Report Summary “Wilting in the Kurdish Sun: The Hopes and Fears of Religious Minorities in Northern Iraq”

The US Commission on International Religious Freedom recently published its 2017 report on Iraqi Kurdistan, for which the commission conducted in-field interviews with minority community leaders and spokesmen over several months. The report highlights the successes of the Kurdistan Region of Iraq (KRI) in upholding the freedoms of its religious and ethnic minorities yet also raises concerns on issues that still need to be addressed.

The KRI comprises most of Iraq’s Christian and Yezidi communities, Shia and Sunni Turkmen, Shabak, Kaka’i, and small populations of Zoroastrians, Sabean Mandeans, and Baha’i. According to the report, compared with the majority of Iraq and its neighbors, the KRI has become a region of relative religious freedom and tolerance. Religious and ethnic minorities have found refuge in the KRI, where they have been persecuted less than in other areas of Iraq, and where they are guaranteed by law the right to worship freely. The diversity of minority communities in KRI has intensified since the rise of the Islamic State. The Kurdistan Regional Government (KRG) continues to accept the region’s growing number of internally displaced persons (IDPs) and minority communities, and took steps to include minorities in the regional government. The report found that the KRG guarantees representation for most ethnic and religious groups in its legal structure and quota system.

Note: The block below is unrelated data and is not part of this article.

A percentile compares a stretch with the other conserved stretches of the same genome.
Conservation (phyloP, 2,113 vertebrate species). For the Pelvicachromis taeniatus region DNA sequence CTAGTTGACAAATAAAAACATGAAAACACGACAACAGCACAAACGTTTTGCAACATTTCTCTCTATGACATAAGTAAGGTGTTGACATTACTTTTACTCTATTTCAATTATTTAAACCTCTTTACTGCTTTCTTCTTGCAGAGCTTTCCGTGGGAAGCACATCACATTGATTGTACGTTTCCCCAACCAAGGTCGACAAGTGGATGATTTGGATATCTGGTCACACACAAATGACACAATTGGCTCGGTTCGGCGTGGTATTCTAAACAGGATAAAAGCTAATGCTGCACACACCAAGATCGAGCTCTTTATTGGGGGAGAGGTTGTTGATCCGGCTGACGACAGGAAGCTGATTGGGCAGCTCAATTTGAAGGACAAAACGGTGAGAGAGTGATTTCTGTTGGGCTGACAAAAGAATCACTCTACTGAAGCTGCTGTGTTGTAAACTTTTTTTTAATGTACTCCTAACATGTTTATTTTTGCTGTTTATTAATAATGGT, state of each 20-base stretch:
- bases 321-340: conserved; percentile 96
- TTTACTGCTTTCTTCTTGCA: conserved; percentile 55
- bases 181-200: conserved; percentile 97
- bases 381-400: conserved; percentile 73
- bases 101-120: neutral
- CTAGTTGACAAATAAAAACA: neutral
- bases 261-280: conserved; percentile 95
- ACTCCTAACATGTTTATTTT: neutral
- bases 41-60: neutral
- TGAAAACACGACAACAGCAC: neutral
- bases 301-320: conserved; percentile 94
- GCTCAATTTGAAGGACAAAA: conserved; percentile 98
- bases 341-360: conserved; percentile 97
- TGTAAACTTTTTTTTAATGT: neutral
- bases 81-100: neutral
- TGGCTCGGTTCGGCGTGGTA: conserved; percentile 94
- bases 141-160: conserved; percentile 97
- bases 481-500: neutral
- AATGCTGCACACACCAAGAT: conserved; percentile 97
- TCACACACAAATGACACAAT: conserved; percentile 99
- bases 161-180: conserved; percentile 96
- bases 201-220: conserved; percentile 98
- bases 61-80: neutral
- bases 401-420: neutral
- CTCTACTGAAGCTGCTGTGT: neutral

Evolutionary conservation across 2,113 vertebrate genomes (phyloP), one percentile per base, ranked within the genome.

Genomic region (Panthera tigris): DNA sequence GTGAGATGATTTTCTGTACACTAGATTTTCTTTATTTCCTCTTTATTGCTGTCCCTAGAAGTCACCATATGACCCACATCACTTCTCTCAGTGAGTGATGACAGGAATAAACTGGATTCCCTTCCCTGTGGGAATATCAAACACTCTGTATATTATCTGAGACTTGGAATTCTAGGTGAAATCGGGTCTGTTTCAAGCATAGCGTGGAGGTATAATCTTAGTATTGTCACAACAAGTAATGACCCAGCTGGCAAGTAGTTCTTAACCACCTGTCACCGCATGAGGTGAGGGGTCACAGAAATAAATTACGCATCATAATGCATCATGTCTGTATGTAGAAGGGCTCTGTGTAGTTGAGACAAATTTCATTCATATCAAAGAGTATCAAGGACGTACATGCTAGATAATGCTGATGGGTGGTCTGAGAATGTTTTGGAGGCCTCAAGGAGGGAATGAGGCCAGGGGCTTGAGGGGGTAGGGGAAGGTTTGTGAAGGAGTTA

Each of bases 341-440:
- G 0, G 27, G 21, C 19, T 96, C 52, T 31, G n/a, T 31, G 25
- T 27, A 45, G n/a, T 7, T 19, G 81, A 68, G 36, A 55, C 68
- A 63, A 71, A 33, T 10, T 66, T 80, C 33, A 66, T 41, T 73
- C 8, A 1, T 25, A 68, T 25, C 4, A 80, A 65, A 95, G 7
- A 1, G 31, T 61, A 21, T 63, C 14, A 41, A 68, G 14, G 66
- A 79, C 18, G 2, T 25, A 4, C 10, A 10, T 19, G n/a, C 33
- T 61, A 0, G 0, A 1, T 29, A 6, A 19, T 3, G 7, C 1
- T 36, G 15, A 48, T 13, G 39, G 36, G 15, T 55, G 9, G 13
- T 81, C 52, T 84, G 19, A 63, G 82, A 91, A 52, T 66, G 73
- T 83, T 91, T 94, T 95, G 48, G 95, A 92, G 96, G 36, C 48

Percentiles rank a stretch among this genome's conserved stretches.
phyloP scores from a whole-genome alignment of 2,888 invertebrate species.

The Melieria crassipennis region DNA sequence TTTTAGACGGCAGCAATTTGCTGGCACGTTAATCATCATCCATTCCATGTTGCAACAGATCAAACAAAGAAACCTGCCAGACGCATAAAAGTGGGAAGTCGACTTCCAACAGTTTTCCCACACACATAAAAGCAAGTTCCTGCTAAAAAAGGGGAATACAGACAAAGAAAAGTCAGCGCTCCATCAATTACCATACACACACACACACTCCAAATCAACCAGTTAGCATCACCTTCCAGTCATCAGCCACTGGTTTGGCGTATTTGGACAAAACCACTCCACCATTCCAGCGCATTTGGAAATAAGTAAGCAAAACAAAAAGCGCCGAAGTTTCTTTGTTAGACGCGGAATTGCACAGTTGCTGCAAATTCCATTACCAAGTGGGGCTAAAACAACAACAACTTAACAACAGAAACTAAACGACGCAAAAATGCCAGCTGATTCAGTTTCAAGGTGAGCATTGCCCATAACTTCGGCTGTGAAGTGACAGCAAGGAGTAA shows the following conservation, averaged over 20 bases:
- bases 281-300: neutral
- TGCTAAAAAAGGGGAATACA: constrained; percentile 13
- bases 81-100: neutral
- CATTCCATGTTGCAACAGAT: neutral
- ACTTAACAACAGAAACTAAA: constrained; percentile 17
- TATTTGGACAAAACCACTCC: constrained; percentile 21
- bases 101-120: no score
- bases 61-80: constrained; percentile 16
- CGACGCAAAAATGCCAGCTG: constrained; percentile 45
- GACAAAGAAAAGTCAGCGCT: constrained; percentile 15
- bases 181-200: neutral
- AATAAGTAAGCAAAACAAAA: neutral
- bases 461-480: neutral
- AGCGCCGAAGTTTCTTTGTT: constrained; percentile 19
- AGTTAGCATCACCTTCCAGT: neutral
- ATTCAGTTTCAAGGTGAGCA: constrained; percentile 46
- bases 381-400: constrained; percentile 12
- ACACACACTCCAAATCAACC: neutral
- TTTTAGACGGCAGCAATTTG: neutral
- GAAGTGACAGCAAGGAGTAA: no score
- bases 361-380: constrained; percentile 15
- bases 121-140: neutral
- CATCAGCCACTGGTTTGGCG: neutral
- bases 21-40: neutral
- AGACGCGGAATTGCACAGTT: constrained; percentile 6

The KRI is also subject to the Iraqi Constitution, which does guarantee religious freedom, although the law is seldom upheld in other areas of Iraq. The KRI does attempt to maintain religious freedoms by utilizing its autonomous authority to create its own policies separate from Iraq. The KRI Draft Constitution refers to religion less often than the Iraqi Constitution, but does use Sharia law and mandates Islam as the official religion; which is a concern to many non-Muslims. However, the draft constitution protects the right to freedom of religion, education, and use of cultural languages; it ultimately guarantees protection of the individual from religious coercion. Additionally, the 2015 Law Protecting the Rights of Components of Kurdistan lists national groups that are not Kurds as part of the citizenry, mandating equal protection to all national groups within the KRI.